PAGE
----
This question is very similar to the question I asked the first week: why do girls leave STEM? As I skimmed through different articles I felt that the answers were not very different for girls leaving STEM versus anyone else leaving STEM. Disinterest in STEM seems to come from the belief that sciences are difficult and a lot of hard work, the ways in which science is taught at younger ages, and the belief of whether or not one might be good at science.
I read another article about competence belief or ability belief and its role within gender distributions across different academic disciplines. The researchers surveyed faculty, postdoctoral fellows, and graduate students from both STEM and humanities and asked a series of questions allowing them to relate expectations of brilliance within each field to the number of women involved. The authors argue that representation of women within science is not lower because of a lack of interest in science in general, but is more likely to be correlated with whether or not there is a common belief that if the discipline generally valued giftedness over discipline, there was a much lower percentage of women who received Ph. Ds for that field. This was true for scientific Ph. Ds like physics and engineering, but also for fields like philosophy and econ. The researchers found that there was no difference in abilities between female and male applicants, yet the gap is still there for the fields in which ‘brilliance’ is a valuable factor.
Another paper that I read argues that the way to get students most involved and confident in their scientific abilities is to use cultural-historical activity theory (CHAT). I talked about activity theory in my paper last week in a somewhat misleading way. What I talked about was activity theory in combination with communities of practice. Activity theory is the idea that students must do activities that relate to their own culture and have some sort of significance in their own life in order to connect with it. Communities of practice rely on activity theory and are communities that encourage engagement with STEM because a group of students are working on a project together.
The activity theory paper that I read was about research in which teachers used an activity system in the classroom that connected lessons to students’ cultural, historical, and social processes. They did this by relating various activities about different objects floating in water to Spongebob Squarepants. They state that this gives students more of a connection to the material because it is something that they enjoy and relate to. This was very exciting and fun for the students because their teacher acted as Spongebob while presenting the project. Researchers found that these students were more engaged in the activities than students learning in a typical classroom setting. I think that using cartoon characters and stories as a way for my students to connect with the material is a very good idea for getting them to be more engaged and also just making it more fun. For students that do not want to do STEM because they believe it is too hard or based off of natural talent, this style of teaching will be perfect because the fact that they can relate to parts of it will make them less scared about the parts they don’t relate to.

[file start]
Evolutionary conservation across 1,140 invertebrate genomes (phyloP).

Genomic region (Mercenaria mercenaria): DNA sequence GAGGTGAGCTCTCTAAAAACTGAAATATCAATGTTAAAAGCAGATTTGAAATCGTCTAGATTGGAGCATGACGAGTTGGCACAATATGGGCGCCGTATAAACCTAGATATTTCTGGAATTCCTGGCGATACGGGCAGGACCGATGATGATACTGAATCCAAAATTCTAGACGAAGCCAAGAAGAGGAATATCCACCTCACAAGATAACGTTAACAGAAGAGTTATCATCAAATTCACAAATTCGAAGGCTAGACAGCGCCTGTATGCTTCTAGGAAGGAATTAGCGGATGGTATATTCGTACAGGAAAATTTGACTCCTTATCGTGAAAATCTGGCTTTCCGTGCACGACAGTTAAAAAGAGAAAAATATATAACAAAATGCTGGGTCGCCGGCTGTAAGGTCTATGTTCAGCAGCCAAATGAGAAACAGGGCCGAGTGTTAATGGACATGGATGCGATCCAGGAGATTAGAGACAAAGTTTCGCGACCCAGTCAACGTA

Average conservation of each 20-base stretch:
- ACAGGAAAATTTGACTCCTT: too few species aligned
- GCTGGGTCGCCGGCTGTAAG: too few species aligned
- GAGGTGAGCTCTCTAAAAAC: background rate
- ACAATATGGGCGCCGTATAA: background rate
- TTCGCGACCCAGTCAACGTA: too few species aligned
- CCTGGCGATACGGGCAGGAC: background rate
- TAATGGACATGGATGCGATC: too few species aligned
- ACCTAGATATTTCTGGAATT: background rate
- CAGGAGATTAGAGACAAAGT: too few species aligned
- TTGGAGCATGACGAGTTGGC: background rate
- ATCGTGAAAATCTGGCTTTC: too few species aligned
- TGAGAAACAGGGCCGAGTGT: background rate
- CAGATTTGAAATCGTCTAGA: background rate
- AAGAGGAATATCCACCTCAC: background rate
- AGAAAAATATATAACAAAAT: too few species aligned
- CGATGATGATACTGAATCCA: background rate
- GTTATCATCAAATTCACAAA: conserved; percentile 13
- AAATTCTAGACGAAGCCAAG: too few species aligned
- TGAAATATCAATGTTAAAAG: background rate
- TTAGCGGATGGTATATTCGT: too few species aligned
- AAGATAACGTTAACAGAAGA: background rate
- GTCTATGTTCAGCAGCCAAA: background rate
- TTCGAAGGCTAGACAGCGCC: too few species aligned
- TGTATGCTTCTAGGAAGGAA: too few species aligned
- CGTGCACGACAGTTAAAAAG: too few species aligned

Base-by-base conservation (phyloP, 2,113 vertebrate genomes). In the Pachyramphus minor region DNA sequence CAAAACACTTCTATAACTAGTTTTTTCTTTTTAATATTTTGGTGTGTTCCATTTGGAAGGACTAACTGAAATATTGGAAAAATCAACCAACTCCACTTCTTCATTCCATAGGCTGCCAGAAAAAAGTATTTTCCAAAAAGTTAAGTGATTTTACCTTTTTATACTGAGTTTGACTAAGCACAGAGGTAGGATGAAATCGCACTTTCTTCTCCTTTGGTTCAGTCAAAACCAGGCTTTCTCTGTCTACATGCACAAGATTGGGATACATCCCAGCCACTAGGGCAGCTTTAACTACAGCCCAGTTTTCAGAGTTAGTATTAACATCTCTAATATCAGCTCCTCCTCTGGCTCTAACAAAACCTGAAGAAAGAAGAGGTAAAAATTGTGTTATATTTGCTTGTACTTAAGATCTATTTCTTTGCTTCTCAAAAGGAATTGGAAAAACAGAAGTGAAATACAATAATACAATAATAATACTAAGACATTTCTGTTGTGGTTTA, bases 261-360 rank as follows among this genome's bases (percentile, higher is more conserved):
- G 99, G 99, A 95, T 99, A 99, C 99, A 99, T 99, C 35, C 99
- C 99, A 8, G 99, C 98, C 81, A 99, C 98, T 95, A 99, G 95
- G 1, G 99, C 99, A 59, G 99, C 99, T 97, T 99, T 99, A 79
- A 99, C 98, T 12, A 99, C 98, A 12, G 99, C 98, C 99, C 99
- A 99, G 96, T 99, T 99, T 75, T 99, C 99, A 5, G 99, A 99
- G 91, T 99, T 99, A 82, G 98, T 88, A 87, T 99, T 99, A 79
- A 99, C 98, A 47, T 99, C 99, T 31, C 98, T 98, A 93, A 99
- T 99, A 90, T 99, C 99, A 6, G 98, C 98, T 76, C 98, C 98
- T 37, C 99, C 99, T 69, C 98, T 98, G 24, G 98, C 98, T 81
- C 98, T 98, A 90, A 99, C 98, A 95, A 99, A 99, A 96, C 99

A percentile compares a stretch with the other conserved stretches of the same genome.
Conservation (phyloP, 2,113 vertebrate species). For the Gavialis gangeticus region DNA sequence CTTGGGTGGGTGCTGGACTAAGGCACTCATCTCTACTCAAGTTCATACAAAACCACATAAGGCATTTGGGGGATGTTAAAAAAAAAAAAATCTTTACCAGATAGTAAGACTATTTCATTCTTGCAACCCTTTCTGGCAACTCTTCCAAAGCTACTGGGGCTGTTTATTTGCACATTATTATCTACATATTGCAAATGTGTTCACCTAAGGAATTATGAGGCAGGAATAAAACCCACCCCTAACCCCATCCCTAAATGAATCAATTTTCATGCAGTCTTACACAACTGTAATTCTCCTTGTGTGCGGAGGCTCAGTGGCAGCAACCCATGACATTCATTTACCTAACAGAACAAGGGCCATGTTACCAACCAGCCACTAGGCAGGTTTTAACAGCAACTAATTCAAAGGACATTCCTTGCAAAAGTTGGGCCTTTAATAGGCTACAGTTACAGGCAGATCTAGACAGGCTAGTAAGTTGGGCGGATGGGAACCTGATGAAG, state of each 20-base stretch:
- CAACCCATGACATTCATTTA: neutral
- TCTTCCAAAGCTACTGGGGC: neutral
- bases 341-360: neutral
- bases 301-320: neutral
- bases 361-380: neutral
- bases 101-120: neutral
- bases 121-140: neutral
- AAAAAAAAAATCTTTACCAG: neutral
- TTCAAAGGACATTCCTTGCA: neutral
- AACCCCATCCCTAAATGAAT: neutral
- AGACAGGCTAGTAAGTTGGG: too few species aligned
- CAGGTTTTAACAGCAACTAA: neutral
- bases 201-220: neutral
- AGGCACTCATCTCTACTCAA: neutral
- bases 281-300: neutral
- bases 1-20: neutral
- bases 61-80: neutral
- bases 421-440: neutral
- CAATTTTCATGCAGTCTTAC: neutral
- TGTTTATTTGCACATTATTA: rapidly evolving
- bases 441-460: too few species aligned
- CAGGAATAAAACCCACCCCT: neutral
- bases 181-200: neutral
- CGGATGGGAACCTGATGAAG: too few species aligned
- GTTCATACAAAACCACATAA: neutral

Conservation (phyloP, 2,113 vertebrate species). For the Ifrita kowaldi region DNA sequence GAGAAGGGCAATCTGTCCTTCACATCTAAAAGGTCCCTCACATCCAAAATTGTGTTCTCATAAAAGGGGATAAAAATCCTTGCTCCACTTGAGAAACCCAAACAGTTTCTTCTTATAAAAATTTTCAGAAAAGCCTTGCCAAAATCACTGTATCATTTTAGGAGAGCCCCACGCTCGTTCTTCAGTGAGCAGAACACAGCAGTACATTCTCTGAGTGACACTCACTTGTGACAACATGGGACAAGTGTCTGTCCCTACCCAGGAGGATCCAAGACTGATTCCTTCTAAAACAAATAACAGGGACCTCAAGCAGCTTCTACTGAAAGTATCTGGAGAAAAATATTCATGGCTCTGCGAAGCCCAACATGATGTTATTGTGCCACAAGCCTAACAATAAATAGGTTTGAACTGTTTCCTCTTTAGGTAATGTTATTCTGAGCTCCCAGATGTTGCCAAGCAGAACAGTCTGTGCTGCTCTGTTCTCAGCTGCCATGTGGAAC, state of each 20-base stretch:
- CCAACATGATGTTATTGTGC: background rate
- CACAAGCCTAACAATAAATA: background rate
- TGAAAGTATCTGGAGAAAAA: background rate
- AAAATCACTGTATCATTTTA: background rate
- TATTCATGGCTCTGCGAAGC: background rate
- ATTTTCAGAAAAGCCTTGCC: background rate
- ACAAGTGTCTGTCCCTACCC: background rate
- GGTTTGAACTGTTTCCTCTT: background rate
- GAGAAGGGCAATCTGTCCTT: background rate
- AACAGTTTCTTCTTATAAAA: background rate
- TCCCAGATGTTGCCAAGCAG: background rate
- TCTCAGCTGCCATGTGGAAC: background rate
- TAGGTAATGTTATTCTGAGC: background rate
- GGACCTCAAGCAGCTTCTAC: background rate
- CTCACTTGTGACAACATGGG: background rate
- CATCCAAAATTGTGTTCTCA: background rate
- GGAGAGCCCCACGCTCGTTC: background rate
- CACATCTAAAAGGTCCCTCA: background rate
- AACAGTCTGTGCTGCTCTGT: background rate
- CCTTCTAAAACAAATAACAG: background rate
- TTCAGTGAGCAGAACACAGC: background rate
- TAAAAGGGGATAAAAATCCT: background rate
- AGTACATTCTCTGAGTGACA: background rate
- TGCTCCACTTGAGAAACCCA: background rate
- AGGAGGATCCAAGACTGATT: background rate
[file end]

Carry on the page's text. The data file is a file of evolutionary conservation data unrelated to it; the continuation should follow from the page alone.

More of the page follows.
Kolokouri, E., & Plakitsi, K. (2013). A Cultural Historical Scene of Natural Sciences for Early Learners. In K. Plakitsi (Ed.), Activity Theory in Formal and Informal Science Education (pp. 197–228). SensePublishers. https://doi.org/10.1007/978-94-6091-317-4_8
Expectations of brilliance underlie gender distributions across academic disciplines. (n.d.). https://doi.org/10.1126/science.1261375